Honor, reverence and remembrance. Those are the true purposes of Memorial Day. Hard as it may be for some to grasp, those concepts are far more important than picnics or “blow out sales” on furniture, mattresses or automobiles.
Memorial Day is about remembering those who died for our freedom. That’s it, pure and simple.
It’s not the same as Veterans Day. That holiday is in November and rightly celebrates and honors all who have served in our nation’s armed forces.
Yes, this national holiday does signal the coming of summer. But Memorial Day is meant to be much, much more than that.
For those who understand its meaning, Memorial Day is — as it should be — a solemn holiday.
Originally, it was called “Decoration Day, ” but there is great debate about its actual origin. At least two dozen cities and towns across the country claim to be the birthplace of Memorial Day.
But that matter was settled, as a political issue at least, in May 1966 when President Lyndon Johnson officially declared Waterloo, N.Y., as the birthplace of Memorial Day.
While some of the history is sketchy, we do know that the first actual proclamation was issued by Gen. John A. Logan, national commander of the U.S. Army, declaring May 30, 1868, as the day when flowers were to be placed on the graves of Union and Confederate soldiers at Arlington National Cemetery.
That began a somber tradition that has been expanded and remains today.
Each Thursday immediately before Memorial Day since the 1950s — the soldiers of the 3rd U.S. Infantry Regiment, which is known more famously as “The Old Guard” or “Escort to the President” — place small American flags at each of the more than 260,000 gravestones at Arlington National Cemetery.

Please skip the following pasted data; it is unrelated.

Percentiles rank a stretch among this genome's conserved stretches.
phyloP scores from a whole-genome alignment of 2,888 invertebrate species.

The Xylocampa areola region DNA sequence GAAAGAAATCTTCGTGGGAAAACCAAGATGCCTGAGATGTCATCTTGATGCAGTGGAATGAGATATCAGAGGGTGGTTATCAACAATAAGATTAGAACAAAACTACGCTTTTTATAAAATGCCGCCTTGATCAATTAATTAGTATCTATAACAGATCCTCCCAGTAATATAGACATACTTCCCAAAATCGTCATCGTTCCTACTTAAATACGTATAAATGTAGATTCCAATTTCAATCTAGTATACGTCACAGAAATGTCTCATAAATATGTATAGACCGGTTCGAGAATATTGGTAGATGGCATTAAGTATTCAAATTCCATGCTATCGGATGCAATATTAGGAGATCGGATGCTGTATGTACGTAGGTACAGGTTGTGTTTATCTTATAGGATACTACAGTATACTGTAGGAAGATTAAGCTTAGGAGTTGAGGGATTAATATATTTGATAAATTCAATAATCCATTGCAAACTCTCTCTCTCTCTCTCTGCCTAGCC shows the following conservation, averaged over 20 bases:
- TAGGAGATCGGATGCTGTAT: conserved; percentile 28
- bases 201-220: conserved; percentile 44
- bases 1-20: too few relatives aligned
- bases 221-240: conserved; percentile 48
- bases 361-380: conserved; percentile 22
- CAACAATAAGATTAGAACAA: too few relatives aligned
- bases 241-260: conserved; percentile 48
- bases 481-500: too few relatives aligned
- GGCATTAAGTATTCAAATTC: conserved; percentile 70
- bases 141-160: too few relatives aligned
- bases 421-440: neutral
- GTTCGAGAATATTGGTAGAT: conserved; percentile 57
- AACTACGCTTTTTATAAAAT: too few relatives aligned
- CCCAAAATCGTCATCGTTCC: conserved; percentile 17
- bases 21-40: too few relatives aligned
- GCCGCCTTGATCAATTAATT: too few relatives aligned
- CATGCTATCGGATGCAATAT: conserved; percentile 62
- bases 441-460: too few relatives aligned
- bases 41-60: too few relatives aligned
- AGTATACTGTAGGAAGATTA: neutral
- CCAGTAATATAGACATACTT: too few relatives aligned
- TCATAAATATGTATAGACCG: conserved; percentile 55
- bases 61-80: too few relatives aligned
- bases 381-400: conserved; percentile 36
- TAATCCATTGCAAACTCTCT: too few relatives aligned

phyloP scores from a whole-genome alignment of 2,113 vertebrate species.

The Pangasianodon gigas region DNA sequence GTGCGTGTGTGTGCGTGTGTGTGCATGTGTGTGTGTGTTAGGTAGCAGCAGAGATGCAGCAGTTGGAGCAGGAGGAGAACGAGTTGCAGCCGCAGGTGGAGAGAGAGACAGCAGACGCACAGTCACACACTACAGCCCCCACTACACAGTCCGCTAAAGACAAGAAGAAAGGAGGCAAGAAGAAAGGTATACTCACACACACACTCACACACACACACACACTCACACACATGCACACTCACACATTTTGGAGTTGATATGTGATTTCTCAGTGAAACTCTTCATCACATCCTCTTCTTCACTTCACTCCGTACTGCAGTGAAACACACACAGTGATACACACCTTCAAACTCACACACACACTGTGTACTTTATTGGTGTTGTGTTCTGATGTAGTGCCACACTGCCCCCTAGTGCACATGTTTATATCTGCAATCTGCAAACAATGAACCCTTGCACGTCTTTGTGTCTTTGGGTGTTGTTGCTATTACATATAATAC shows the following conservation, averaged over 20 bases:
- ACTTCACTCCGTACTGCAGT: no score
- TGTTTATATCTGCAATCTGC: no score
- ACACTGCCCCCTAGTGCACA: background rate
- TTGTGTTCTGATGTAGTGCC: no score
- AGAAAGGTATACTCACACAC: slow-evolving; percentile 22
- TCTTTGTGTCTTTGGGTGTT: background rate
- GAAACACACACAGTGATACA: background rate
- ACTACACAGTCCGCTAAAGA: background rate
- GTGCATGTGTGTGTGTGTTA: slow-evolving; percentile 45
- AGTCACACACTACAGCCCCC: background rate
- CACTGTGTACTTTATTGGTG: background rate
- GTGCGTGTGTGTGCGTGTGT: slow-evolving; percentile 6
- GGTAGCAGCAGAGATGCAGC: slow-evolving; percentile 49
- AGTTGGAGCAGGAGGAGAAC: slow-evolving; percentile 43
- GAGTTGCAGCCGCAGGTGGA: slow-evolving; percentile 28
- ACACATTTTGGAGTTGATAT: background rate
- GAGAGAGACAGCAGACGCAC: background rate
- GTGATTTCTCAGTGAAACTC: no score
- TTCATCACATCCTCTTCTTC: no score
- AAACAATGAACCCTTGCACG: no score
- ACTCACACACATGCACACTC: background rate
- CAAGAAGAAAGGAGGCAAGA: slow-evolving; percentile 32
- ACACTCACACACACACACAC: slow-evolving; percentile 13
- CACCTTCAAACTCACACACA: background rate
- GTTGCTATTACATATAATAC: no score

The soldiers from the regiment then patrol 24 hours a day during the weekend to ensure that each flag remains standing. It is a touching sight and a sobering tribute, indeed.
Unfortunately, much of the nation has lost touch with this original purpose of the day, especially for those who have no close ties to the military.
Pleasure, comfort and convenience have replaced honor, reverence and remembrance.
For many the holiday merely serves as cause for barbecues, picnics and family gatherings, which are great. But in the midst of it all we should never forget that many have died so that we can enjoy such pleasures.
We owe them and their families a great debt of gratitude. At the least, we should take time to offer a simple thank you and, perhaps, to explain the real meaning of the day to our next generation. They should know that without the grandest sacrifice by their forefathers, we would not be the nation we are today.